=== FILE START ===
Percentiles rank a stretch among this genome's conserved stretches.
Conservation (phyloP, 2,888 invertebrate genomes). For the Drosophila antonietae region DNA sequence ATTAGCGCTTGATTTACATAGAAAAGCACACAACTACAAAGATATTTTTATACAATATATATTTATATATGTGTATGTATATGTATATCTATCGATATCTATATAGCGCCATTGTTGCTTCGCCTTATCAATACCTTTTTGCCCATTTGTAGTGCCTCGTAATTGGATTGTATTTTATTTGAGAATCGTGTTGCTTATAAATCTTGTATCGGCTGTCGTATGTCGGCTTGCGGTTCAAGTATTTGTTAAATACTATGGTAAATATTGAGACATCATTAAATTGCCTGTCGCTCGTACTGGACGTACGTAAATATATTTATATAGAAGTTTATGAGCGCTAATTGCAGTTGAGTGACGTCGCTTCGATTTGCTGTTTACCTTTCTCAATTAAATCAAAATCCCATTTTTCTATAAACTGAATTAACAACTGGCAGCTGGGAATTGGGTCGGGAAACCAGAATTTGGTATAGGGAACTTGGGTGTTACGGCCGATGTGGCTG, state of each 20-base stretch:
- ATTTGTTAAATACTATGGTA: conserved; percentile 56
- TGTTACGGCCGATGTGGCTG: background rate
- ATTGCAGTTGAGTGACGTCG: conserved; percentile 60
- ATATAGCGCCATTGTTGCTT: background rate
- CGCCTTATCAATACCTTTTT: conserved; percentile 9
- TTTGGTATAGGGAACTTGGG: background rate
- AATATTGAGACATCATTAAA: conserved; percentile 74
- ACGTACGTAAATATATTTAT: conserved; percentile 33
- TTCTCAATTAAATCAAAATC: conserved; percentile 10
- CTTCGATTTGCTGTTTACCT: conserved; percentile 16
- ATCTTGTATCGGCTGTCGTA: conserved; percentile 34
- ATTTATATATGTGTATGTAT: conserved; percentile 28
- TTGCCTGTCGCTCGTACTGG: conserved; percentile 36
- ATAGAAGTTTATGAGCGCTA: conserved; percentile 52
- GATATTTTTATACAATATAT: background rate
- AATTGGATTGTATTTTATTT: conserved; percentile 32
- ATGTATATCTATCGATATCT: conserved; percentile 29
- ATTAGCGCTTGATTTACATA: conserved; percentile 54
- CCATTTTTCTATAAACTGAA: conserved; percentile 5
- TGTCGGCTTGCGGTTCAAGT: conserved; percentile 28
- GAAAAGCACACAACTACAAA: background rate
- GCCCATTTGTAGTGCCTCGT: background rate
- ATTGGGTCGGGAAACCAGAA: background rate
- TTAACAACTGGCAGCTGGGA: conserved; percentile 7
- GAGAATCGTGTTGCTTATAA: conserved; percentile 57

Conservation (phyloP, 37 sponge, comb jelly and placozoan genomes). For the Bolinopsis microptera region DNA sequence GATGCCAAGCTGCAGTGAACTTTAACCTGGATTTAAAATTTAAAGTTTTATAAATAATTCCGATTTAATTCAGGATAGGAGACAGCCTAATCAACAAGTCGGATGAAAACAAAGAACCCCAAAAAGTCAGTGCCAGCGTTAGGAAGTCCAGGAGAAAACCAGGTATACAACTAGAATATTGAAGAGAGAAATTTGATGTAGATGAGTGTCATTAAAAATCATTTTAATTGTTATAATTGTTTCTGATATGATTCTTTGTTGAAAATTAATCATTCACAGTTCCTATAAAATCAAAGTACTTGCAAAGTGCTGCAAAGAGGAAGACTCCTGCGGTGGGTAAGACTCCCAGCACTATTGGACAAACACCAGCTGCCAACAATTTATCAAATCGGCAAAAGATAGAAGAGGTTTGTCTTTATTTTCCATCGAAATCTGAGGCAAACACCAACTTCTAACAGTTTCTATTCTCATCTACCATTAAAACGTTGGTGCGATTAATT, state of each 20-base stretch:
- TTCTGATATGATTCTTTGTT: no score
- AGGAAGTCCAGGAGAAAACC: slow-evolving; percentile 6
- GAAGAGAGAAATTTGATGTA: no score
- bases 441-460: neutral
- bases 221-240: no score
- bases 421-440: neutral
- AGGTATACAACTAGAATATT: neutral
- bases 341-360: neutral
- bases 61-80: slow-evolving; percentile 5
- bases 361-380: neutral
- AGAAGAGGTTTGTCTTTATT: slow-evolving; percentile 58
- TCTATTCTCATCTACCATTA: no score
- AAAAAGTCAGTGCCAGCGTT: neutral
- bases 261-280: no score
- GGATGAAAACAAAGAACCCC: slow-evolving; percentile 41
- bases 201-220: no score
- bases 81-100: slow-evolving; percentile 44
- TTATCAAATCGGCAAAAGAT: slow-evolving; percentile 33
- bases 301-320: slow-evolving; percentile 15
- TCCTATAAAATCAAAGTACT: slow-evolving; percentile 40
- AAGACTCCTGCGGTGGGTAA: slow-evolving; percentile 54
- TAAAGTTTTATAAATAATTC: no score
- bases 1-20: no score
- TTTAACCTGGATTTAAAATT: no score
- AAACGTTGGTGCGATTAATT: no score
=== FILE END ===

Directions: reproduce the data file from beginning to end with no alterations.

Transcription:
Percentiles rank a stretch among this genome's conserved stretches.
Conservation (phyloP, 2,888 invertebrate genomes). For the Drosophila antonietae region DNA sequence ATTAGCGCTTGATTTACATAGAAAAGCACACAACTACAAAGATATTTTTATACAATATATATTTATATATGTGTATGTATATGTATATCTATCGATATCTATATAGCGCCATTGTTGCTTCGCCTTATCAATACCTTTTTGCCCATTTGTAGTGCCTCGTAATTGGATTGTATTTTATTTGAGAATCGTGTTGCTTATAAATCTTGTATCGGCTGTCGTATGTCGGCTTGCGGTTCAAGTATTTGTTAAATACTATGGTAAATATTGAGACATCATTAAATTGCCTGTCGCTCGTACTGGACGTACGTAAATATATTTATATAGAAGTTTATGAGCGCTAATTGCAGTTGAGTGACGTCGCTTCGATTTGCTGTTTACCTTTCTCAATTAAATCAAAATCCCATTTTTCTATAAACTGAATTAACAACTGGCAGCTGGGAATTGGGTCGGGAAACCAGAATTTGGTATAGGGAACTTGGGTGTTACGGCCGATGTGGCTG, state of each 20-base stretch:
- ATTTGTTAAATACTATGGTA: conserved; percentile 56
- TGTTACGGCCGATGTGGCTG: background rate
- ATTGCAGTTGAGTGACGTCG: conserved; percentile 60
- ATATAGCGCCATTGTTGCTT: background rate
- CGCCTTATCAATACCTTTTT: conserved; percentile 9
- TTTGGTATAGGGAACTTGGG: background rate
- AATATTGAGACATCATTAAA: conserved; percentile 74
- ACGTACGTAAATATATTTAT: conserved; percentile 33
- TTCTCAATTAAATCAAAATC: conserved; percentile 10
- CTTCGATTTGCTGTTTACCT: conserved; percentile 16
- ATCTTGTATCGGCTGTCGTA: conserved; percentile 34
- ATTTATATATGTGTATGTAT: conserved; percentile 28
- TTGCCTGTCGCTCGTACTGG: conserved; percentile 36
- ATAGAAGTTTATGAGCGCTA: conserved; percentile 52
- GATATTTTTATACAATATAT: background rate
- AATTGGATTGTATTTTATTT: conserved; percentile 32
- ATGTATATCTATCGATATCT: conserved; percentile 29
- ATTAGCGCTTGATTTACATA: conserved; percentile 54
- CCATTTTTCTATAAACTGAA: conserved; percentile 5
- TGTCGGCTTGCGGTTCAAGT: conserved; percentile 28
- GAAAAGCACACAACTACAAA: background rate
- GCCCATTTGTAGTGCCTCGT: background rate
- ATTGGGTCGGGAAACCAGAA: background rate
- TTAACAACTGGCAGCTGGGA: conserved; percentile 7
- GAGAATCGTGTTGCTTATAA: conserved; percentile 57

Conservation (phyloP, 37 sponge, comb jelly and placozoan genomes). For the Bolinopsis microptera region DNA sequence GATGCCAAGCTGCAGTGAACTTTAACCTGGATTTAAAATTTAAAGTTTTATAAATAATTCCGATTTAATTCAGGATAGGAGACAGCCTAATCAACAAGTCGGATGAAAACAAAGAACCCCAAAAAGTCAGTGCCAGCGTTAGGAAGTCCAGGAGAAAACCAGGTATACAACTAGAATATTGAAGAGAGAAATTTGATGTAGATGAGTGTCATTAAAAATCATTTTAATTGTTATAATTGTTTCTGATATGATTCTTTGTTGAAAATTAATCATTCACAGTTCCTATAAAATCAAAGTACTTGCAAAGTGCTGCAAAGAGGAAGACTCCTGCGGTGGGTAAGACTCCCAGCACTATTGGACAAACACCAGCTGCCAACAATTTATCAAATCGGCAAAAGATAGAAGAGGTTTGTCTTTATTTTCCATCGAAATCTGAGGCAAACACCAACTTCTAACAGTTTCTATTCTCATCTACCATTAAAACGTTGGTGCGATTAATT, state of each 20-base stretch:
- TTCTGATATGATTCTTTGTT: no score
- AGGAAGTCCAGGAGAAAACC: slow-evolving; percentile 6
- GAAGAGAGAAATTTGATGTA: no score
- bases 441-460: neutral
- bases 221-240: no score
- bases 421-440: neutral
- AGGTATACAACTAGAATATT: neutral
- bases 341-360: neutral
- bases 61-80: slow-evolving; percentile 5
- bases 361-380: neutral
- AGAAGAGGTTTGTCTTTATT: slow-evolving; percentile 58
- TCTATTCTCATCTACCATTA: no score
- AAAAAGTCAGTGCCAGCGTT: neutral
- bases 261-280: no score
- GGATGAAAACAAAGAACCCC: slow-evolving; percentile 41
- bases 201-220: no score
- bases 81-100: slow-evolving; percentile 44
- TTATCAAATCGGCAAAAGAT: slow-evolving; percentile 33
- bases 301-320: slow-evolving; percentile 15
- TCCTATAAAATCAAAGTACT: slow-evolving; percentile 40
- AAGACTCCTGCGGTGGGTAA: slow-evolving; percentile 54
- TAAAGTTTTATAAATAATTC: no score
- bases 1-20: no score
- TTTAACCTGGATTTAAAATT: no score
- AAACGTTGGTGCGATTAATT: no score